Thursday, July 27, 2017

Jazzmeia Horn: East of the Sun (and West of the Moon)-Fairy Tale Titles

I was excited to see a fairy tale title-and a refreshingly not overused one at that-as the title of a new jazz song by Jazzmeia Horn. The lyrics don't really have much to do with the plot, other than being a love story-other words repeated throughout the song are "closer to the sun in the day and nearer to the moon at night." Still, it's a great song if you're a fan of classic jazz, and there's some level of fairy tale inspiration.

Although it is interesting to use the title but seemingly nothing else of the story...sort of like David Bowie's "Beauty and the Beast," although that title has more mass appeal than "East..." does. There's probably many more songs, and other forms of media, with this phenomenon that I'm not even aware of (share in the comments?). The vague idea of being "fairy tale inspired" is also popular in fashion but rarely has specific references. Why does the title itself appeal to people? You would think those who were drawn to a fairy tale name would also want other connections? Or do we just like the vague connection to folklore? (Or are the artists themselves aware of the fairy tale, or do they just use the name for the sound of it? "East of the Sun and West of the Moon" is a very poetic phrase, but Jazzmeia Horn seems a little more likely to research titles than other pop artists.)

Friday, July 21, 2017

Fairy Tales Illustrated by Carl Offterdinger

Just discovered the illustrations of Carl Offterdinger, 1829-1889. I think my favorite might be the one focusing on Hansel below, dropping the stones while the rest of the family walks on ahead. Puss in Boots looks so natural putting on his boots, too. 

Hansel and Gretel

Little Red Riding Hood

The Wolf and the Seven Kids

Little Brother and Little Sister

Puss in Boots

Snow White

The Wishing Table

Sleeping Beauty

The Pied Piper

The Valiant Little Tailor

The Nutcracker

Hop O' My Thumb

Friday, July 14, 2017

Around the Web

Really enjoyed this post on Visualizing Wonder by Heidi Grether, What Are You So Afraid Of? A Rapunzel Analysis. Grether shares that Rapunzel is underrepresented in television compared to other household name Princesses, yet explains how the fairy tale can be very powerful and symbolic even to modern audiences. I've never thought about how the tower can represent fear before.
Rapunzel from OUAT

Gorgeous Harry Clarke illustrations for Perrault tales over at Pook Press. Hadn't seen some of these!
"Truth to tell, this new ornament did not set off her beauty"-The Ridiculous Wishes

A friend posted this on Facebook, thought the English fairy tale title parts were interesting:

At Raven's Shire, Nukiuk shares more about the fairies/Zwerg of German traditions that may have been influences on the Dwarves in Snow White.
Carl Offterdinger

And, anyone else looking forward to hearing more about this Swan Lake movie?

Thursday, July 6, 2017

Advice Wanted: Best Fairy Tale Books for Young Children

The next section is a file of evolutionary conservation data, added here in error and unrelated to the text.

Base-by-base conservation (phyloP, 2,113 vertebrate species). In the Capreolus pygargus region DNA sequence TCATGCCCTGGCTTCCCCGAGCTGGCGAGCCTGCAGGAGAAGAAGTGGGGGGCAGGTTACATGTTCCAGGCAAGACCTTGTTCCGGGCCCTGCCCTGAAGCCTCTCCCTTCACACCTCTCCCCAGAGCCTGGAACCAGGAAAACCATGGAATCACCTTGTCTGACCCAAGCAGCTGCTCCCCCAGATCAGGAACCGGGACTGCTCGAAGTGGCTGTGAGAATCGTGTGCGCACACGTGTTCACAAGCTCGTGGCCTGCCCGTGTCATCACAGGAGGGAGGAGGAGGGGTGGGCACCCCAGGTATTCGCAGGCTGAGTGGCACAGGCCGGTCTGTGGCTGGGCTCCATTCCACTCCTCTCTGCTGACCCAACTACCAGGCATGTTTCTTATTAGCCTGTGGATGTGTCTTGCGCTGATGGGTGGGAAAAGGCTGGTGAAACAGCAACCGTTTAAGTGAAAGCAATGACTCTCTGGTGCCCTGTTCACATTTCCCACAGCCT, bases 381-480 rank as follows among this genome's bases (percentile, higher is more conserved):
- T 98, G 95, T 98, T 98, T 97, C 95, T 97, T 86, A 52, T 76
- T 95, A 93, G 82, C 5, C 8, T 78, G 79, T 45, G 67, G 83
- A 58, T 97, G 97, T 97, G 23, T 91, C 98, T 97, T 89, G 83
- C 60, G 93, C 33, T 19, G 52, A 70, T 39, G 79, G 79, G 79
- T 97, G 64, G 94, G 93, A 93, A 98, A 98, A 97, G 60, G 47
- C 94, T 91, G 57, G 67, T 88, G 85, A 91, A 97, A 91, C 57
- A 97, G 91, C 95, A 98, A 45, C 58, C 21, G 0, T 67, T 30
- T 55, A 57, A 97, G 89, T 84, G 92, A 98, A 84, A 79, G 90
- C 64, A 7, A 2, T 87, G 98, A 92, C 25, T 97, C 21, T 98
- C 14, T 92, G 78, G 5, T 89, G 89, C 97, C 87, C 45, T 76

We were given a book of Disney nursery rhymes and fairy tales for Pearson. One story in there is that of "Little Red Riding Minnie." It tells of Minnie, who is going to take cookies and cough drops to her sick grandmother, and how the big bad wolf is out to steal the cookies (no hint of actually wanting to harm anyone). Rather than eating the grandmother, he just takes her clothes off the clothesline and waits for Minnie outside. Then, he accidentally eats all the cough drops instead of the cookies, and runs away with eyes watering.

It's kind of humorous if you think of it as a parody, only it's not meant as a parody-it's meant to be safe for young children. (For more on this, check out Gypsy's post and contribution to this article on why children's theater dumbs down fairy tales). I used to have my own opinions on not dumbing down fairy tales for children, but I have to admit, now that I have my own child, I kind of get it-I'm not sure I want to be reading him bedtime stories about people being eaten. Of course, he's still a baby, and as he goes through different phases of development, hopefully I'll adjust too. (And I have to remind myself of the dangers of shielding your children too much, as Sleeping Beauty and Rapunzel remind us-it's better to educate your children about spindles than to pretend they don't exist, and keeping a teenager in a tower can't really keep them from growing up!)

I have my own collection of versions of "Beauty and the Beast", including some picture book versions, but other than that we don't have other fairy tale books for Pearson yet. He's still in the stage where in order to sit still for a book, it needs to have very little text on each page, and he needs to have a toy on hand to chew on, but I would love to get more fairy tales in his library. So, what would you recommend? I'm happy to start getting recommendations of books for when he gets older but would also like to have some on hand for now as well. I'm certainly not as familiar with children's books as I'm sure I'll get over the next few years, but one book I heartily recommend for kids of all ages (and adults!) is Mirror Mirror: A Book of Reverso Poems by Marilyn Singer, illustrated by Josee Masse. Each fairy tale is told from two different perspectives, with the second poem a reverse of the first, line by line-with only clever changes in punctuation to change the meaning. Long time readers may be sick of hearing about this book by now...(there is also a follow up, Follow Follow, that I have seen but don't own)